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The Cambridge History of English and American Literature in 18 Volumes (1907–21).
Volume III. Renascence and Reformation.

XII. The Elizabethan Sonnet

§ 17. Elizabethan critics of the sonnet

The pertinacity with which the crude artificialities and plagiarisms of the sonnet-sequence of love were cultivated in the last years of queen Elizabeth’s reign involved the sonnet as a form of poetic art in a storm of critical censure before the vogue expired. The rage for amorous sonneteering came to excite an almost overwhelming ridicule. The basest charges were brought against the professional sonneteer. Sir John Harington, whose epigrams embody much criticism of current literary practices, plainly states that poets were in the habit of writing sonnets for sale to purchasers who paraded them as their own. He mentions the price as two crowns a sonnet, and asserts:

  • Verses are now such merchantable ware,
  • That now for sonnets sellers are and buyers.
  • There is, indeed, other evidence that suitors were in the habit of pleading their cause with their mistresses by means of sonnets which had been bought for hard cash from professional producers. In sonnet XXI, Drayton narrates how he was employed by a “witless gallant” to write a sonnet to the wench whom the young man wooed, with the result that his suit was successful. Other grounds of offence were discovered in the sentimental insincerity of the conventional type of sonnet, which sanctioned the sickly practice of “oiling a saint with supple sonneting.” The adjective “sugared” was scornfully held to be the epithet best fitted for the conventional sonnet. Sir John Harington, in an epigram “comparing the sonnet and the epigram” (Bk. I, No. 37), condemns the sonnet’s “sugared taste,” and prays that his verse may have salt to make it last.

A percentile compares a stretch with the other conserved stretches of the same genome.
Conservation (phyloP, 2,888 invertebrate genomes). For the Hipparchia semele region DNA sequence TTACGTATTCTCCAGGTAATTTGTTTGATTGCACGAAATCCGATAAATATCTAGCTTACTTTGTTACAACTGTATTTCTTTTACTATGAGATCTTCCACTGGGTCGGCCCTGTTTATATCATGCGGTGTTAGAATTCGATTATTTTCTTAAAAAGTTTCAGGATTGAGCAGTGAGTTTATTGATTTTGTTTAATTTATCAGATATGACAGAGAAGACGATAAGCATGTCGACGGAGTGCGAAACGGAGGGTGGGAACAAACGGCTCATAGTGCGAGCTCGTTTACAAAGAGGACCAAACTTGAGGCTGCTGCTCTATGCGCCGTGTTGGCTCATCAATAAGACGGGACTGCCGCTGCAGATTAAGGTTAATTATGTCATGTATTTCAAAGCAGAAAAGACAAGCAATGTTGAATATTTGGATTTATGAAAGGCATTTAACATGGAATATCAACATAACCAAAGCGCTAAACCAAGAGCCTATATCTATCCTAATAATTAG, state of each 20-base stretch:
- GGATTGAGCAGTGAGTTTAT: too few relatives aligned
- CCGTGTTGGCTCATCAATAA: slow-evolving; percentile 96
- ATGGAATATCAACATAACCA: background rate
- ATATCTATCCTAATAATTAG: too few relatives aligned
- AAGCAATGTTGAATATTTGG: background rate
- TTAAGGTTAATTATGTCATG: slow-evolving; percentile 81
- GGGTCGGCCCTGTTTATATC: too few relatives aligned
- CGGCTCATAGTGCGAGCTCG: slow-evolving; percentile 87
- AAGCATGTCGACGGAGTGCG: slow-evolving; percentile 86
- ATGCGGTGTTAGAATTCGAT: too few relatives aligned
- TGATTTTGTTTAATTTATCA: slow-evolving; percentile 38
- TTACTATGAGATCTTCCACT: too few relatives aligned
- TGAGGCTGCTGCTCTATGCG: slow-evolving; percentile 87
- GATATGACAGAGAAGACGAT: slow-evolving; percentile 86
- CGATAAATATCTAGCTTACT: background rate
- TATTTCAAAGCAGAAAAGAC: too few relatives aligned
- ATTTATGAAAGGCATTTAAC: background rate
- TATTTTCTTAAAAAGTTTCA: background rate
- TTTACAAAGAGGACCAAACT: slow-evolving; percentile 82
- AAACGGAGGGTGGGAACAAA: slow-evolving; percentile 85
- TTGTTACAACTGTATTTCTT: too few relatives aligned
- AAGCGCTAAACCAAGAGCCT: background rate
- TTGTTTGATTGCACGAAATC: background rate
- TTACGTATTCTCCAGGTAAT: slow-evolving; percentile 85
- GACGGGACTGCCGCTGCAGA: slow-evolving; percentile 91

Sir John Davies was one of those who protested with vehemence against the “bastard sonnets” which “base rhymers” daily begot “to their own shame and poetry’s disgrace.” To expose the futility of the vogue, he circulated, in manuscript, a series of nine “gulling sonnets” or parodies of the artificial vices of the current fashion. In one of his parodies he effectively reduces to absurdity the application of law terms to affairs of the heart. The popular prejudice against the sonnet found expression in most unlikely places. Echoes of the critical hostility are even heard in Shakespeare’s plays. In The Two Gentlemen of Verona (III, 2. 68 ff.) there is a satiric touch in the recipe for the conventional love-sonnet which Proteus offers the amorous duke:

  • You must lay lime to tangle her desires,
  • By wailful sonnets, whose composëd rime
  • Should be full fraught with serviceable vows.…
  • Say that upon the altar of her beauty
  • You sacrifice your tears, your sighs, your heart.
  • Mercutio treats Elizabethan sonneteers somewhat equivocally when alluding to them in his flouts at Romeo:
  • Now is he for the numbers that Petrarch flowed in: Laura to his lady was but a kitchen wench: marry, she had a better love to be-rhyme her.(Romeo and Juliet, II, 4. 41–44.)
  • When the sonnet-sequence of love was yielding to the loud protests of the critics, Ben Jonson, in Volpone (Act III, sc. 2) struck at it a belated blow in a contemptuous reference to the past “days of sonneting” and to the debt that its votaries owed to “passionate Petrarch.” Elsewhere, Jonson condemned, root and branch, the artificial principles of the sonnet. He told Drummond of Hawthornden that
  • he cursed Petrarch for redacting verses to sonnets, which he said were like that tyrant’s bed, where some who were too short were racked, others too long cut short.(Jonson’s Conversation, p. 4.)
  • Jonson was here silently appropriating a depreciatory simile, which had been invented by a well known Italian critic of the sonnet, but there is no question that the English dramatist viewed the vogue of the Elizabethan sonnet as, for the most part, a discredit to the age.